Carolinas HealthCare to pay $6.5 million for fraudulent billing practices
CHARLOTTE, NC (WBTV) - Carolinas HealthCare has agreed to pay millions of dollars to settle a whistleblower lawsuit in which state and federal prosecutors also agreed to take part.
The lawsuit was filed by Mark McGuire, who is the laboratory director of operations at the Carolinas Medical Center in Charlotte, according to the legal complaint. McGuire's complaint alleges the hospital system was over-billing the federal government for urine screening tests.
McGuire spent months trying to alert supervisors and hospital staff about the billing error to no avail, according to the complaint.
According to court documents, from 2011 to 2015, CHS conducted urine drug tests, categorized as "moderate complexity" tests by the Food and Drug Administration (FDA), but submitted claims that indicated the company had conducted "high complexity" tests. Claims submitted to federal health care programs include a code that identifies the services provided and that triggers a certain payment.
The government says federal health care programs paid CHS, and certain facilities under contract with CHS, approximately $80 more per test for the claims submitted with the higher paying code.
DOCUMENT: Click here to read the full complaint
Both the United States Department of Justice and the North Carolina Attorney General's Office joined McGuire's suit.
On Friday, paperwork was filed to settle the case for $6.5 million.
"Medical service providers must respect public resources in government health care programs," said U.S. Attorney Rose. "As more Americans struggle with healthcare costs, we must ensure that our programs are efficient and compliant. For those medical providers who seek to unlawfully and unfairly take advantage of government health care programs, this case resolution should serve as fair warning."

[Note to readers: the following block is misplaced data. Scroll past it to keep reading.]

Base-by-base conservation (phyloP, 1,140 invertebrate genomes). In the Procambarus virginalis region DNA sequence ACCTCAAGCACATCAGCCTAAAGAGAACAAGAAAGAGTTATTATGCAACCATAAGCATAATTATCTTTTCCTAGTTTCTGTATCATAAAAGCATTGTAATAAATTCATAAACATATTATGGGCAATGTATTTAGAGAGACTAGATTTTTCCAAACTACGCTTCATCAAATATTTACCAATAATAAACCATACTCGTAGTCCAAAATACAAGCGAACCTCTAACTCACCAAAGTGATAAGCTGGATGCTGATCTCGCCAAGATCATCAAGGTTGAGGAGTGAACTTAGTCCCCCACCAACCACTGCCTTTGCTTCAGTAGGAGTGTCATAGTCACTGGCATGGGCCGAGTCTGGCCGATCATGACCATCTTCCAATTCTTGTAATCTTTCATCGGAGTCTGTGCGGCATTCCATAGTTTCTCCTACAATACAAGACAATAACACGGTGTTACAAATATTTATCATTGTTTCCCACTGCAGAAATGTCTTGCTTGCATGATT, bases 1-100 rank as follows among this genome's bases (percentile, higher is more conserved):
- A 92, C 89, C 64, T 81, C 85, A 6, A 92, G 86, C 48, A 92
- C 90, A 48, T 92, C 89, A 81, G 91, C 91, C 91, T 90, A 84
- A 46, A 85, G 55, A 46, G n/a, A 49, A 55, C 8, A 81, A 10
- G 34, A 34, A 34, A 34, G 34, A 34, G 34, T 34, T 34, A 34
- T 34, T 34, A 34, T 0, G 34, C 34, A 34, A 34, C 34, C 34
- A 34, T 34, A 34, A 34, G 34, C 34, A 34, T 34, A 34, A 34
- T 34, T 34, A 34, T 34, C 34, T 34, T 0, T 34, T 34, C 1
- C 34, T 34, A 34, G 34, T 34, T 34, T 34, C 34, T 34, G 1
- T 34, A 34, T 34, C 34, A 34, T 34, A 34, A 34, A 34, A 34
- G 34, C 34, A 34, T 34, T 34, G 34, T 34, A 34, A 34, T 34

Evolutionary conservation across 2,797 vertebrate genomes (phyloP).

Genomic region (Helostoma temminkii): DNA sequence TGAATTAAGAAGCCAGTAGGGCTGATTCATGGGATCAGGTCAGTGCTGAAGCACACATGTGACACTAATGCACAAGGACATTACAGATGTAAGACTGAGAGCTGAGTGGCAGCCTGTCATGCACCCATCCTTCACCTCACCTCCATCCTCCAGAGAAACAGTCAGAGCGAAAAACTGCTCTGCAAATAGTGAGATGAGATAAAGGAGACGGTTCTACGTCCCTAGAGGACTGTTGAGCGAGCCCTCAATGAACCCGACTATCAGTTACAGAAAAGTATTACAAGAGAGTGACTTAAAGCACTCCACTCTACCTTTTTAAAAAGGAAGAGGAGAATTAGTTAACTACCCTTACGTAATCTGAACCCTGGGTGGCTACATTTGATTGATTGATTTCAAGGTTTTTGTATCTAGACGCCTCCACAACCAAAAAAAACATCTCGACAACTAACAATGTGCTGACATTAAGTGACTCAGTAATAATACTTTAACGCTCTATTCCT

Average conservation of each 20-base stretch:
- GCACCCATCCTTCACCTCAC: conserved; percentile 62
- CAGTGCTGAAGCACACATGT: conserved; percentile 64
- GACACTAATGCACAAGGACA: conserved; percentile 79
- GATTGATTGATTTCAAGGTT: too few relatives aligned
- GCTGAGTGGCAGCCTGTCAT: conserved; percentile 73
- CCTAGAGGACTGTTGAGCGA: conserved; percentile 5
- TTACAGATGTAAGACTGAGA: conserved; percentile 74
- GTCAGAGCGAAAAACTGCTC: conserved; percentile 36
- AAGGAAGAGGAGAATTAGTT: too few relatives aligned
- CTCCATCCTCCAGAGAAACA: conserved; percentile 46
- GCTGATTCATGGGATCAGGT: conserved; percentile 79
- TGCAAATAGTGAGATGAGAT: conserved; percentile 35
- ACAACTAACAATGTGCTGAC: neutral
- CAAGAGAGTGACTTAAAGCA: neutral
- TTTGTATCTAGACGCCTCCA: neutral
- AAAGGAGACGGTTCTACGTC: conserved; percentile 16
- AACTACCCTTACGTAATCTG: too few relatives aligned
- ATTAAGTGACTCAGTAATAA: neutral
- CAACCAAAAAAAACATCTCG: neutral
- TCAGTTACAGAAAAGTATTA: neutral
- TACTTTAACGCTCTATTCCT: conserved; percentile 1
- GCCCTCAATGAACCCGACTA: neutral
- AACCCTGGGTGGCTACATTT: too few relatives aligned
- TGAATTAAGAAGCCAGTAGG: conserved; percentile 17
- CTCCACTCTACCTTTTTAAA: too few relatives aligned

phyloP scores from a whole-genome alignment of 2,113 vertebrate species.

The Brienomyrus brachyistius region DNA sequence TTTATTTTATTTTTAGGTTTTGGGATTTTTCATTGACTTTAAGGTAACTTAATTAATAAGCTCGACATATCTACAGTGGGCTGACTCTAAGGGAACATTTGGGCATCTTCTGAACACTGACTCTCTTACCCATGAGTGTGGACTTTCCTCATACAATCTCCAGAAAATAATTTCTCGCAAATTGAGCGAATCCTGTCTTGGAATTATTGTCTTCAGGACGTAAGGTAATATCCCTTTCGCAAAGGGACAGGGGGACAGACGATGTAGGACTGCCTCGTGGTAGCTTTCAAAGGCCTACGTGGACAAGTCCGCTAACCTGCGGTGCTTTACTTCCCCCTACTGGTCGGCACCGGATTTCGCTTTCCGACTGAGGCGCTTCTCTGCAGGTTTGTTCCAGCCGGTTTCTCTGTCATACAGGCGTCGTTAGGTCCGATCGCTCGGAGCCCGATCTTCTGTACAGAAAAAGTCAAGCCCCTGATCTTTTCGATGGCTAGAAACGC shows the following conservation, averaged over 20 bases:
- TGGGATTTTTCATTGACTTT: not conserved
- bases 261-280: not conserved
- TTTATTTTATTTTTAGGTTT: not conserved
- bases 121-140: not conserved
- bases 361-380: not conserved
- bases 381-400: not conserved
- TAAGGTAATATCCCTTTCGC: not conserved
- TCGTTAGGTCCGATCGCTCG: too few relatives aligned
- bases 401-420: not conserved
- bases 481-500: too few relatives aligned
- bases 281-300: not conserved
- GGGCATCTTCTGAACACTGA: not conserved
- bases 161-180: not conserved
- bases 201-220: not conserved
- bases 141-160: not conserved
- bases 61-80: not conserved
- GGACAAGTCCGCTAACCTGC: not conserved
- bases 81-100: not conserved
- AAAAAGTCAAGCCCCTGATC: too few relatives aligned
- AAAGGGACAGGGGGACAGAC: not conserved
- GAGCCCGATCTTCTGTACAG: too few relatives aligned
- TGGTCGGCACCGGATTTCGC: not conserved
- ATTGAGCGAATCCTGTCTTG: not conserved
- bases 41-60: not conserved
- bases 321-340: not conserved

"When health care companies try to boost their profits by billing federal health care programs for more expensive services than they actually provided, the Office of Inspector General will ensure they are held accountable for their deceptive schemes," said Special Agent in Charge Jackson.
McGuire will receive $1,365,000 from the settlement.
CHS released a statement about the incident Friday evening:
On June 30, 2017, Carolinas HealthCare System entered a civil settlement to resolve allegations in a lawsuit that, between 2011 and 2015 CHS billed the wrong code for drug screens reimbursed by Medicare and Medicaid. The lawsuit is not about our patient safety, quality of care, or whether the urine drug screen tests were done correctly. It is about the interpretation and application of complex and constantly changing billing guidelines.
In 2010, the Centers for Medicare and Medicaid Services (CMS) rejected the long standard American Medical Association's CPT billing codes for drug screens in favor of its own coding system. In 2013 and 2014, CHS asked two separate outside consultants toreview our coding process. Both confirmed our coding selection. Carolinas HealthCare System takes compliance with Medicare and Medicaid regulations very seriously and our Corporate Compliance Department is dedicated to facility and physician compliance.
CHS takes the concerns of our employees very seriously. In fact, our anonymous HelpLine, which was implemented in 1999, was set up for the exact purpose of encouraging teammates to voice concerns should they arise.
CHS has fully cooperated in the Government's review of this matter, but after almost two years we determined it was in our best interest to move forward and resolve this issue. The $6.5 million amount that CHS is paying to resolve this matter accounts,in part, for the difference between what CHS was reimbursed for the drug screens, and what Medicare and Medicaid alleges that CHS should have been reimbursed had it used a different code. We are pleased to put this matter behind us so that we can continue focusingon providing the expert level of care that our patients and community demand and deserve.
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